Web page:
Monday, February 04, 2008

"Quinzy" Copies the Declaration

Here’s a fun little article that I missed: a rare 1824 copy of the Declaration of Independence was recently found behind a filing cabinet at the Supreme Court. (The quotes below are from an article in a legal newspaper, which I couldn't find online, not the linked article.)

What makes the article nice is that it involves our old friend, John Quincy Adams. In 1820, "Quinzy", who was then serving as Secretary of State to President James Monroe, became concerned about the condition of the original 1776 Declaration, which “had been furled and unfurled, and was already beginning to fade.” Adams therefore “hired a D.C. engraver named William Stone to execute a small number of copies to be sent to the states, to members of Congress and to the Supreme Court.” Elsewhere, the article indicates that 200 copies were made.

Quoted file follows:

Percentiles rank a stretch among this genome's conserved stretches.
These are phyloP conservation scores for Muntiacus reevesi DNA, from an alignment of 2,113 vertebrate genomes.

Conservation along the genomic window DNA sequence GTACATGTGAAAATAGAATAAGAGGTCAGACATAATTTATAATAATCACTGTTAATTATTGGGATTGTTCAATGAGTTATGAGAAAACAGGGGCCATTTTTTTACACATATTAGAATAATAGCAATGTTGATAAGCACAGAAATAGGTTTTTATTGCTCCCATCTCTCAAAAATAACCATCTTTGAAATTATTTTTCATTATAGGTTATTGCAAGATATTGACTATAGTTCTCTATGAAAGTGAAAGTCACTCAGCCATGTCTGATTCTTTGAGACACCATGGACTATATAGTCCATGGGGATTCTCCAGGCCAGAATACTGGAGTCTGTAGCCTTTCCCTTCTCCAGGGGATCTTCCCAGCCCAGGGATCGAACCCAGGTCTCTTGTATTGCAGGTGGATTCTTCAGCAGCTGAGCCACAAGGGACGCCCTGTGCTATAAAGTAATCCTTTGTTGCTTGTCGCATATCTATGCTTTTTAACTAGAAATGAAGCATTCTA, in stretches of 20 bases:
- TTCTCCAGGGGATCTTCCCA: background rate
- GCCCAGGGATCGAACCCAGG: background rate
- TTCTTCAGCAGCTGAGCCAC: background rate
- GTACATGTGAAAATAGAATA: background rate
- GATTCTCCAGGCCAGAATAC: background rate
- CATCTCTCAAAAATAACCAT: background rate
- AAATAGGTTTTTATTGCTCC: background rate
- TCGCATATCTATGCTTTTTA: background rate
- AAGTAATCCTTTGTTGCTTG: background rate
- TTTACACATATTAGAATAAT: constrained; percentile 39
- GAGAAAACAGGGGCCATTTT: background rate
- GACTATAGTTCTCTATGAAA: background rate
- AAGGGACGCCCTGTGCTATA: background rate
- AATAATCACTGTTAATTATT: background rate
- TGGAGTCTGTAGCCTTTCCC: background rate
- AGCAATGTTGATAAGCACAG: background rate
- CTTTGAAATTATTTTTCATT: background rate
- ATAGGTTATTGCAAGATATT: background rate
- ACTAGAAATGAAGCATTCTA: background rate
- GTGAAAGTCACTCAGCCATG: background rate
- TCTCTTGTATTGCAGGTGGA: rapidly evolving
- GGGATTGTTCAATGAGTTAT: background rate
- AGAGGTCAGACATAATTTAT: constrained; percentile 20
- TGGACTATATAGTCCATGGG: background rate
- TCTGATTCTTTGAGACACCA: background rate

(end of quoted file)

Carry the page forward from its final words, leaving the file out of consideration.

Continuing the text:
The “wet-transfer method” that Stone used “damaged the original further by drawing some of its ink away to make a copy.” However, the resulting vellum copies, completed and distributed in 1824, “are as close to the original declaration as you can possibly get,” according to one dealer. “They give you goose bumps when you see them.”

The restored and reframed copy now hangs “near a ground-floor elevator [in the Supreme Court building] where it can be viewed by visitors to the Court.”

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